The OAuth2 (OAuth 2.0) Framework allows third party applications temporary access to a web service account owned by the end-user without the need for the host application to obtain or store login information.
Generally speaking, a web service refers to an on-line application which provides a public API to access its functionality. Examples are web email services such as GMail or Cloud Drive services such as Microsoft OneDrive.
In order for an application (such as one using ReportBuilder) to successfully communicate with a secured web service, a special authorization process must be completed adhering to the OAuth2 standards. Below is a brief description of the OAuth2 workflow. This workflow is handled internally by ReportBuilder and is for reference only.
1. The client application must be registered with the web service. For instance, if the application needs access to GMail, the developer/provider first needs to register the app with the Google Developer’s Console. Once registered, a Client ID, Client Secret, and Redirect URI are provided/set. These values are used by the client application to initially access the API.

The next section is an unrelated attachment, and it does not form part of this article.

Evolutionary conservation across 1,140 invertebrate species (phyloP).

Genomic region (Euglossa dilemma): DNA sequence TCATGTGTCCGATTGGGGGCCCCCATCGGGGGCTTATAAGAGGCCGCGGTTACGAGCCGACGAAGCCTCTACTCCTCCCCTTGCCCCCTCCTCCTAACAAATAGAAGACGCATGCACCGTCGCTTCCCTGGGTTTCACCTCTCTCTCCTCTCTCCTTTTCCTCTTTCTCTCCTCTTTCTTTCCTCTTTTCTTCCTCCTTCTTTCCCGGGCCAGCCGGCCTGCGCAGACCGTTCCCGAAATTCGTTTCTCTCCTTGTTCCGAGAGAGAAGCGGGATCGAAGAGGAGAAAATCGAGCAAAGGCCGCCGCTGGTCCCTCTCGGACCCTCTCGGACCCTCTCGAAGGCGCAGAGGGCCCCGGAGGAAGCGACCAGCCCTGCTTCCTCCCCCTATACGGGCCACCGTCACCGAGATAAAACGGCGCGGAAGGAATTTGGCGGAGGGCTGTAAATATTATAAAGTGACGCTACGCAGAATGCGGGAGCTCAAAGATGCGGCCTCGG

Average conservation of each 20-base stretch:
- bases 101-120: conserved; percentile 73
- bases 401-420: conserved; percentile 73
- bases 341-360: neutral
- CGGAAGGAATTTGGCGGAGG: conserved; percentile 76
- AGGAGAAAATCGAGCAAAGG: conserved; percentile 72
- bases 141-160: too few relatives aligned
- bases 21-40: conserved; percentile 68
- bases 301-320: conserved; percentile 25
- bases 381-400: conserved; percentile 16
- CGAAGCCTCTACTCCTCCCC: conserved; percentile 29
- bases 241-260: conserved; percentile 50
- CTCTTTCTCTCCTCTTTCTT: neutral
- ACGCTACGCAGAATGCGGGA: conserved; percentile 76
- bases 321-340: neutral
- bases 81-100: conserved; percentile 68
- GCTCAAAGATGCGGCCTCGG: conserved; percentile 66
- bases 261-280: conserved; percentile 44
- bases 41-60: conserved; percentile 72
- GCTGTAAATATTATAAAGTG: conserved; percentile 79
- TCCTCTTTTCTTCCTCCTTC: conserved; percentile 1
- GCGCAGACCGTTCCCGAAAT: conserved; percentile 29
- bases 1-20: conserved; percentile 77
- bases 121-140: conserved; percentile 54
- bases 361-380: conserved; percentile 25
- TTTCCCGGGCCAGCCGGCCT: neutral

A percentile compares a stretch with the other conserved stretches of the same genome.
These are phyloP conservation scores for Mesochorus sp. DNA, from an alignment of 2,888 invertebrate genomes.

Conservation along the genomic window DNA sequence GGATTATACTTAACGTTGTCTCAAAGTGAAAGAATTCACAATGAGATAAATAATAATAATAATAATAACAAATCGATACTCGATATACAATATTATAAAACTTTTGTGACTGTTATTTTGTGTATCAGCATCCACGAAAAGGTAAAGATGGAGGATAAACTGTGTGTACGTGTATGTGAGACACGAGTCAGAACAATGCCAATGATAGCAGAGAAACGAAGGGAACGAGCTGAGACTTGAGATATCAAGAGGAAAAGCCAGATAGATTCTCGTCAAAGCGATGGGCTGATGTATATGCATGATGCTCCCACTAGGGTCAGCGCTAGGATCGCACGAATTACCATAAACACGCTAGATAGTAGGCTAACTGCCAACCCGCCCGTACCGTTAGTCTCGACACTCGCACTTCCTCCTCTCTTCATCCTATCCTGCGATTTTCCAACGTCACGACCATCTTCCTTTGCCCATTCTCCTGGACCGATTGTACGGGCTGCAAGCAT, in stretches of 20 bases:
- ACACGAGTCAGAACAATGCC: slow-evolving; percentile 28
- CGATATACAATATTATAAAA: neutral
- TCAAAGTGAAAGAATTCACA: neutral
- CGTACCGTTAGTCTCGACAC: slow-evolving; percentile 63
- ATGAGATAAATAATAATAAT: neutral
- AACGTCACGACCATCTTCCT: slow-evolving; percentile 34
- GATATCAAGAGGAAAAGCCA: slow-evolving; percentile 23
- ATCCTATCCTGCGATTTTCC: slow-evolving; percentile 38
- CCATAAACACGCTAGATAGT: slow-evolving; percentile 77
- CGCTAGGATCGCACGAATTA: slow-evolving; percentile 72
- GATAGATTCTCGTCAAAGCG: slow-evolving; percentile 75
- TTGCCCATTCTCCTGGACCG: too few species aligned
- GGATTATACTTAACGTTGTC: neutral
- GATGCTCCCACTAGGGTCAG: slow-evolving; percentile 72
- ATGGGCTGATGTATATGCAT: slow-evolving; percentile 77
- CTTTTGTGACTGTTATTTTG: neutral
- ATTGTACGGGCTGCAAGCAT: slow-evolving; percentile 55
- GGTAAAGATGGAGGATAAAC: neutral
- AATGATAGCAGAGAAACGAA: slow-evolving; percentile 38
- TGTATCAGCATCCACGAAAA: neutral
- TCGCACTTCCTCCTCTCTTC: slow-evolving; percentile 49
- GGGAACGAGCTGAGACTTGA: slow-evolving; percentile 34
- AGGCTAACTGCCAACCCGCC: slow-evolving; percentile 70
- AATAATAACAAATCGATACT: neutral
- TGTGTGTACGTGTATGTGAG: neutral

2. Using the Client ID, Client Secret, and Redirect URI, the client application must request an Authorization Code from the API. This is done separate from the client application in a web browser. Generally the user will log into their account as they normally would using the default web browser for their machine. If login is successful, the web service will provide the Authorization code.
3. The Authorization code is used to obtain a temporary Access Token allowing access to the requested features of the Web service. The access token is essentially a temporary password granting access to the web service on the user’s behalf.
4. The web service API may now be used by the client application via HTTP.
Client Application ==> User Login (Browser) ==> Auth Code Generated ==> Access Token Generated ==> API Access
Using the above process, the client application does not need to use or store the login credentials of the end-user, thus providing an extra layer of security when accessing sensitive information.
For more detailed information about the OAuth2 framework, please see the following web site: https://oauth.net/2/